Cancer trials come with uncertain outcomes that can lead to innovations
When patients are diagnosed with cancer, they are hit with an emotional wallop. Trying an experimental, potentially risky drug might be the last thing they want to think about.
But clinical trials of new drugs represent the cutting edge in cancer care, giving patients access to new cancer treatments and allowing physicians to take findings from the laboratory and determine a new drug’s dosage, side effects and efficacy.
“The only way that we’ve been able to move cancer care forward in the last 30 years has been by testing drugs in clinical trials,” says Dr. Blase N. Polite, assistant professor of medicine at the Center for Gastrointestinal Oncology and the Center for Interdisciplinary Health Disparities Research at the University of Chicago Medical Center (UCMC).
“Without that information; without seeing whether drugs are safe and effective in clinical trials, we basically would have gotten nowhere in cancer care,” he says. “While we certainly haven’t cured cancer, we know that there are a lot of success stories in cancer. People are living longer than they ever have before, and we’re cutting cancer death rates—that’s purely the result of clinical trials.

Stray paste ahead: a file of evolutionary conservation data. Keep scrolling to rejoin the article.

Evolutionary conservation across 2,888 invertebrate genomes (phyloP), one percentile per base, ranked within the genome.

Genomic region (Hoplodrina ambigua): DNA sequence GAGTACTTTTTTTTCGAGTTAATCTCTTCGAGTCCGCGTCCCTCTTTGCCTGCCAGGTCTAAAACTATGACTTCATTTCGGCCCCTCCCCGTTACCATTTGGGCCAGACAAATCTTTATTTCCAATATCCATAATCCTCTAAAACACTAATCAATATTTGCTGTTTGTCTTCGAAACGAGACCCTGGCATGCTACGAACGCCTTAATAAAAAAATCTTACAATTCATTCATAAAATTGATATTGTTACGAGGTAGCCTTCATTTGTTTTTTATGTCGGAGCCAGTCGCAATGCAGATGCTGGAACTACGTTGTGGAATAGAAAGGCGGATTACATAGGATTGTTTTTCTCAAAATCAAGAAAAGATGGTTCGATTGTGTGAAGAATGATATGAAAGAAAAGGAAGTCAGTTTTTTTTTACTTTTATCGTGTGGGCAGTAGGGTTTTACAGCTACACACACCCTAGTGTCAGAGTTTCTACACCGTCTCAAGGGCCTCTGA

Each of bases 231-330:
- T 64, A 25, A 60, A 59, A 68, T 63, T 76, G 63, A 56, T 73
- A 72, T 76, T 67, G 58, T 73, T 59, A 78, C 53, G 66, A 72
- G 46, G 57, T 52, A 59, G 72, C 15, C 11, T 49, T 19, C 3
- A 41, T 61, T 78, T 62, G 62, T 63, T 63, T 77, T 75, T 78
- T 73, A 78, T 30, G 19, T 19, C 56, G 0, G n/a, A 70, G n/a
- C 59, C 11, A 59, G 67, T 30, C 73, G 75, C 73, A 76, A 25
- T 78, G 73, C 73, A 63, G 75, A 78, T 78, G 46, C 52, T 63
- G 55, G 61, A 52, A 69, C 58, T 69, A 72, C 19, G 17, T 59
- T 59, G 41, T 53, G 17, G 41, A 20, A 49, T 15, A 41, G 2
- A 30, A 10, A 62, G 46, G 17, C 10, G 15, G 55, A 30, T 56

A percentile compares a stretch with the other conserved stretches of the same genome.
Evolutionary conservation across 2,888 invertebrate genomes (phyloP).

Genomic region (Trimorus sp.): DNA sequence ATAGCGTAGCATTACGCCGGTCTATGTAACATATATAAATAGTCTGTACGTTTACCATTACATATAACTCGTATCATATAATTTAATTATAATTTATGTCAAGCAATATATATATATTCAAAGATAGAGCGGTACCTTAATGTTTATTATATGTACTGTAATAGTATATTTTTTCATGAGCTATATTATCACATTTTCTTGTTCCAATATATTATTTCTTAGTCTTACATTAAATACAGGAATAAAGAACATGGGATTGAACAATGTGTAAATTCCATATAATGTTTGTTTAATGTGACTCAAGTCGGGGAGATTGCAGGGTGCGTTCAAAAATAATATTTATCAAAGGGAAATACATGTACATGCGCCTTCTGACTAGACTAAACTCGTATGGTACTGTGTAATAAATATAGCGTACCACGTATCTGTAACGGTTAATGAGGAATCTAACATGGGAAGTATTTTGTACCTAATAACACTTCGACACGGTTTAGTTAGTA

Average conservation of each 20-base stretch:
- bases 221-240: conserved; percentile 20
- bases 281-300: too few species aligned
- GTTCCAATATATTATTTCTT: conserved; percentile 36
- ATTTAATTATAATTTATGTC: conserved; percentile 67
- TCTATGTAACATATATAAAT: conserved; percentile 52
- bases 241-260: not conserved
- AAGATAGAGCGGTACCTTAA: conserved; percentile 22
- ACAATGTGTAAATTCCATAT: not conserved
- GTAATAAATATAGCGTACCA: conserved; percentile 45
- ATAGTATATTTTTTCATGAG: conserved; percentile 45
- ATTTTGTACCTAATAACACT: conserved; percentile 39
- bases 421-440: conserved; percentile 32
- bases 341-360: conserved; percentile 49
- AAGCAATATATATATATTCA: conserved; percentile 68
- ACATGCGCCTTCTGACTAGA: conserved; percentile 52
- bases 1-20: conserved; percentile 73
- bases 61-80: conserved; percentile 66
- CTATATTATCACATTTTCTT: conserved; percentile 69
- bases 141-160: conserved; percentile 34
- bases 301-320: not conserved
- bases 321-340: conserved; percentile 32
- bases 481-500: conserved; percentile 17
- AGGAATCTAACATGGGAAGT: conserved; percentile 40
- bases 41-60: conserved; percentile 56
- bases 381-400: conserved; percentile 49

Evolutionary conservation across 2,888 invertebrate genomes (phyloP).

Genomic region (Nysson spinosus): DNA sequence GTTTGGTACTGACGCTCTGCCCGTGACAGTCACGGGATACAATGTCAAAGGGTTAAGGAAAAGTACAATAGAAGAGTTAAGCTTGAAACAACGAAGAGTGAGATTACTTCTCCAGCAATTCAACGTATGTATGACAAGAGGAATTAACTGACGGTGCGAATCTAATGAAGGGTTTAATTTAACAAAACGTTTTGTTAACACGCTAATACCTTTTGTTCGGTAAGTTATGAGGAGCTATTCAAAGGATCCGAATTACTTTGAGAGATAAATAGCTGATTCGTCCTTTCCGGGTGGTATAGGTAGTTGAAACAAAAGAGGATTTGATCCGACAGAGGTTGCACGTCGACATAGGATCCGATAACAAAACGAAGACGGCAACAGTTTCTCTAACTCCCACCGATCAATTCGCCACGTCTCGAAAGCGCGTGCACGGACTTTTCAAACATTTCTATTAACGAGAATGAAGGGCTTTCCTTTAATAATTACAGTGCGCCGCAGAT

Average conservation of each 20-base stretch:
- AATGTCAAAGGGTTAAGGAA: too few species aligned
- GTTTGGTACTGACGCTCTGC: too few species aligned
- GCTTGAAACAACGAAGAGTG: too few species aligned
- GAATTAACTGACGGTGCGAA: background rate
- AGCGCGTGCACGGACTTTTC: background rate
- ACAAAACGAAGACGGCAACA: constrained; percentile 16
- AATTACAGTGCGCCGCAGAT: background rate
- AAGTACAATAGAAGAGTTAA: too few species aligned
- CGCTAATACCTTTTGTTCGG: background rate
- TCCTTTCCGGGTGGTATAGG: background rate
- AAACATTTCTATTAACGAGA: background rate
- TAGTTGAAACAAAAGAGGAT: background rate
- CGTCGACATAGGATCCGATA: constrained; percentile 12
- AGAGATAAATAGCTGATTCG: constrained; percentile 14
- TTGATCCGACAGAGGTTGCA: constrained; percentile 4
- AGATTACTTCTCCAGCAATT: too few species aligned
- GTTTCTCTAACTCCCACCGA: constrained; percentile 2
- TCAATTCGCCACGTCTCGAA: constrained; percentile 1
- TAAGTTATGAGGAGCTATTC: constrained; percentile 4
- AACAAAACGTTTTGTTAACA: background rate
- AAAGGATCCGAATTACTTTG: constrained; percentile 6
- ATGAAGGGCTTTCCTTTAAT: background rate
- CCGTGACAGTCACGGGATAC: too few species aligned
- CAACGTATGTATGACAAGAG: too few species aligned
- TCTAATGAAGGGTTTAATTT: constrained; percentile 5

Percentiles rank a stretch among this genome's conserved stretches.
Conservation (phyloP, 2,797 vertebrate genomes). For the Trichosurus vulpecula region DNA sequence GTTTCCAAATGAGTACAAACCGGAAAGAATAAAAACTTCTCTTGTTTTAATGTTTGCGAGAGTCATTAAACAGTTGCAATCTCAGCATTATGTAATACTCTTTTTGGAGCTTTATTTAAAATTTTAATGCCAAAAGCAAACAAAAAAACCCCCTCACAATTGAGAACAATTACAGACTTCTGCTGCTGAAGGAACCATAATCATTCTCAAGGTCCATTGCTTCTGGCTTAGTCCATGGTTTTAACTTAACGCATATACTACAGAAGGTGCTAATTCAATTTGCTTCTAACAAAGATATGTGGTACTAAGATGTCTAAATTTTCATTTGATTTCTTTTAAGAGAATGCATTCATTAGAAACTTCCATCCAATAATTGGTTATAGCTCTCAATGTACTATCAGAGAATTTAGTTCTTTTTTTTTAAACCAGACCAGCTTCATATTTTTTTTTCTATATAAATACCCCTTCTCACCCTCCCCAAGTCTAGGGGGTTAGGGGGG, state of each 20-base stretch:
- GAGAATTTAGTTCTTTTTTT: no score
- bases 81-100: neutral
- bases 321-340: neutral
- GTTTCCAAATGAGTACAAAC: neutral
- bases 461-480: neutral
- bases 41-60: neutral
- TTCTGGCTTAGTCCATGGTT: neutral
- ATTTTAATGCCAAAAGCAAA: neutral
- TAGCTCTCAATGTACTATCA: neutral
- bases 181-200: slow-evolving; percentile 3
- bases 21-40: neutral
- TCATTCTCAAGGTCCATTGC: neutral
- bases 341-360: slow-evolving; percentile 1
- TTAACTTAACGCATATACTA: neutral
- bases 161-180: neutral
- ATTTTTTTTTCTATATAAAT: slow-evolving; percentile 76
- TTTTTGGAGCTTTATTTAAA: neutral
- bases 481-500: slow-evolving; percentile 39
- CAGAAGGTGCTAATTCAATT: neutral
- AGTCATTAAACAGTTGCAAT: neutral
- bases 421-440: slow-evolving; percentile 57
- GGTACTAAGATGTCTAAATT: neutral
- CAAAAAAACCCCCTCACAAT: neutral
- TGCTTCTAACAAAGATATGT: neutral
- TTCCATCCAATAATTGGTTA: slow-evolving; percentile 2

“It gives [patients] access to new therapies many years before they would ever be approved by the Food and Drug Administration (FDA). And it also may give them access to different, and perhaps more effective, ways to give them therapies that we already have, well before that becomes part of standard clinical practice.”
Although clinical trials advance cancer care, some patients are hesitant to enroll. Some might balk at the idea of trying an experimental drug that could have more side effects. They might not want to endure additional blood tests and visits to the hospital. Others fear that they might get a placebo instead of an effective therapy.
But placebos are rare in cancer care. Since physicians want to make sure patients are receiving the best healthcare, especially with life-threatening diseases, cancer clinical trials usually involve an experimental drug given in addition to standard therapy.